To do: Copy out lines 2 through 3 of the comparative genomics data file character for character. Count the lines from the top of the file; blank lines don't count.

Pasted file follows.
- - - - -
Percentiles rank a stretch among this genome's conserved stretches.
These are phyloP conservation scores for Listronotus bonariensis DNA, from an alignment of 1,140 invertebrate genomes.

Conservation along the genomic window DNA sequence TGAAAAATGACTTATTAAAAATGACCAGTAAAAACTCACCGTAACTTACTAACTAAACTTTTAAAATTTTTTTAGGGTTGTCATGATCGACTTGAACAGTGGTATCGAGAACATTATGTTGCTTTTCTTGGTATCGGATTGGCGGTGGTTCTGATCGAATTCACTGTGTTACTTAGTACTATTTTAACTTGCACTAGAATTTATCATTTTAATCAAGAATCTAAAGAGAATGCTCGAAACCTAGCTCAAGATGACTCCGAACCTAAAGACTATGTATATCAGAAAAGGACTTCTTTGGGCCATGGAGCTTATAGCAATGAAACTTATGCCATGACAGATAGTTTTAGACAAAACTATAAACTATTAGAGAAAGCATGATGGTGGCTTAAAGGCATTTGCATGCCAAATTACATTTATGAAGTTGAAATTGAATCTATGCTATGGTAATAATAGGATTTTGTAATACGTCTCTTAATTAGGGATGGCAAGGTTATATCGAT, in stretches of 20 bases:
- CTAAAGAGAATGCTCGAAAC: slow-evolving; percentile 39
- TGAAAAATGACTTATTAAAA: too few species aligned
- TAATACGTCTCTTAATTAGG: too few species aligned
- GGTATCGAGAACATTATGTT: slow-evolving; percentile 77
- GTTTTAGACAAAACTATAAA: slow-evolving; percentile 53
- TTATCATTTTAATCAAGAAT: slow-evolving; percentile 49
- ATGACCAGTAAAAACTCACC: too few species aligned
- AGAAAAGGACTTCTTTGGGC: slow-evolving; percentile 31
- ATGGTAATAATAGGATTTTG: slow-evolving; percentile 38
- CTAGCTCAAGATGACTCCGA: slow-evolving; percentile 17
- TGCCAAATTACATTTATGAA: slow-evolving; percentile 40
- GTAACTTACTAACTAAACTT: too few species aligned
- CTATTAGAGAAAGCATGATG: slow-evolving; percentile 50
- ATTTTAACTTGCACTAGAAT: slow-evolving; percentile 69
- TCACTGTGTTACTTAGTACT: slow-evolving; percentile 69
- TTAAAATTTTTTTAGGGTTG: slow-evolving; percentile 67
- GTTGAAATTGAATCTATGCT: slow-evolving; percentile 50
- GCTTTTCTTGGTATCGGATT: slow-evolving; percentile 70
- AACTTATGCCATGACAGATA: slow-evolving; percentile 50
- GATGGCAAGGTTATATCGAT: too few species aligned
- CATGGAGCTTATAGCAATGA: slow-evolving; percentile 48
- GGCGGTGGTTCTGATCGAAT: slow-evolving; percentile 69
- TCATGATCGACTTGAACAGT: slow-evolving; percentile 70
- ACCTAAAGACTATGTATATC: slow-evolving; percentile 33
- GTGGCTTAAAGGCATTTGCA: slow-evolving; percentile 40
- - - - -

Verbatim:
These are phyloP conservation scores for Listronotus bonariensis DNA, from an alignment of 1,140 invertebrate genomes.

Conservation along the genomic window DNA sequence TGAAAAATGACTTATTAAAAATGACCAGTAAAAACTCACCGTAACTTACTAACTAAACTTTTAAAATTTTTTTAGGGTTGTCATGATCGACTTGAACAGTGGTATCGAGAACATTATGTTGCTTTTCTTGGTATCGGATTGGCGGTGGTTCTGATCGAATTCACTGTGTTACTTAGTACTATTTTAACTTGCACTAGAATTTATCATTTTAATCAAGAATCTAAAGAGAATGCTCGAAACCTAGCTCAAGATGACTCCGAACCTAAAGACTATGTATATCAGAAAAGGACTTCTTTGGGCCATGGAGCTTATAGCAATGAAACTTATGCCATGACAGATAGTTTTAGACAAAACTATAAACTATTAGAGAAAGCATGATGGTGGCTTAAAGGCATTTGCATGCCAAATTACATTTATGAAGTTGAAATTGAATCTATGCTATGGTAATAATAGGATTTTGTAATACGTCTCTTAATTAGGGATGGCAAGGTTATATCGAT, in stretches of 20 bases: